1. Simoneaux, Richard

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Acute lymphoblastic leukemia (ALL) is the most frequently diagnosed pediatric hematologic malignancy, representing approximately 75-80 percent of all childhood acute leukemias. Statistically, the median age of diagnosis is approximately 15 years, while more than 55 percent of patients with ALL are under 20 years of age. As a result of the significant impact of ALL in the pediatric population, the National Comprehensive Cancer Network (NCCN), a non-profit consortium of 30 of the top cancer centers, issued guidelines for the diagnosis, genetic characterization, classification, and treatment of pediatric patients with ALL (J Natl Compr Canc Netw 2020; doi: 10.6004/jnccn.2020.0001).

Acute Lymphoblastic ... - Click to enlarge in new windowAcute Lymphoblastic Leukemia. Acute Lymphoblastic Leukemia

The lead author on these NCCN guidelines, Patrick Brown, MD, Director of the Pediatric Leukemia Program at Johns Hopkins Hospital, recently granted an interview with Oncology Times regarding these guidelines.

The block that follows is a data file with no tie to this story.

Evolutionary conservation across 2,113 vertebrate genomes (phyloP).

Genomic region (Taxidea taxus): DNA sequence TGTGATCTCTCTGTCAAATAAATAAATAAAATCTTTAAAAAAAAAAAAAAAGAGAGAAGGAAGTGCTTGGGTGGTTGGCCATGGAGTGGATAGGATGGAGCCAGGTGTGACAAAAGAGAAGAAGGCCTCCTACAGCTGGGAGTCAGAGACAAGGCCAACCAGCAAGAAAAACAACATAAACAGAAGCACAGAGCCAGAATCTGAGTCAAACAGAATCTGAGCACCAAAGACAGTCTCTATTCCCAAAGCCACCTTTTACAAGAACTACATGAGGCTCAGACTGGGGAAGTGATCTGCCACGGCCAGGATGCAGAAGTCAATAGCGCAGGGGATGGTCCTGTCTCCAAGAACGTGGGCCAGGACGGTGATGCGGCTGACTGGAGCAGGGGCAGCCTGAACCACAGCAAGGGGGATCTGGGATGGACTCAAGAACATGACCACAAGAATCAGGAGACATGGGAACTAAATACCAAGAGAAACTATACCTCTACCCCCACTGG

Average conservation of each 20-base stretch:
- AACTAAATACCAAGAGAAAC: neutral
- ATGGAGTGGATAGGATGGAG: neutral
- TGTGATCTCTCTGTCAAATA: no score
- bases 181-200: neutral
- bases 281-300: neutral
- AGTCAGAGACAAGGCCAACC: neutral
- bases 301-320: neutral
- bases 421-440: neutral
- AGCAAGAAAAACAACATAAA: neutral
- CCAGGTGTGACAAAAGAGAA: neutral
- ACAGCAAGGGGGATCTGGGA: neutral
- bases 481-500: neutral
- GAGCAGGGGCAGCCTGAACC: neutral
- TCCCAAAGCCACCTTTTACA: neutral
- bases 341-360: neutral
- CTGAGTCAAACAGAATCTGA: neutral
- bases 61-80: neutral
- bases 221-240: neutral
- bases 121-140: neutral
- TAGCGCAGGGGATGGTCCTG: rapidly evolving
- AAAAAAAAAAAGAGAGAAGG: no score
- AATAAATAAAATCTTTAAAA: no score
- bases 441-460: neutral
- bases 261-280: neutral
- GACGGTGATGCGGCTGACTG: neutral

"With the ever-increasing pace of discoveries in the fields of molecular biology and nucleic acid sequencing techniques, the need for guidance in the diagnosis and treatment of ALL in pediatric patients has never been greater," Brown noted. "These guidelines are meant to incorporate the latest diagnostic techniques, as well as the most current targeted therapies to treat patient subpopulations according to the genetic changes driving the leukemia. The guidelines for pediatric ALL arose as a result of multidisciplinary meetings of pediatric ALL experts; our goal was to provide recommendations for standard treatment approaches based on current evidence."


ALL Disease Characteristics

ALL is a hematologic malignancy in which immature lymphoid cells undergo excessive proliferation. In the U.S., the age-adjusted frequency is approximately 1.4 cases per 100,000 individuals per year, with an estimated 5,930 new cases and 1,500 deaths in 2019. While roughly 55 percent of newly diagnosed cases of ALL are for patients 20 years or younger, 28 percent of diagnoses are for patients 45 years or older and approximately 12 percent are for those 65 years or older.


"Over the last few decades, there has been steady improvement in the care for pediatric ALL patients," Brown stated. "Cure rates have drastically improved as better understanding of the molecular underpinnings of the disease, as well as risk stratification and advances in treatments such as optimizing the use of chemotherapy and incorporating targeted therapies."


Pediatric ALL Presentation

"Symptoms that we frequently see in our pediatric patients at their initial visit are fatigue or lethargy, fevers, night sweats, weight loss, pain in the extremities or joints, shortness of breath, dizziness, infections, and easy bruising or bleeding," Brown observed. Patients with the presence of CNS or cranial nerve involvement may also display focal neurologic symptoms.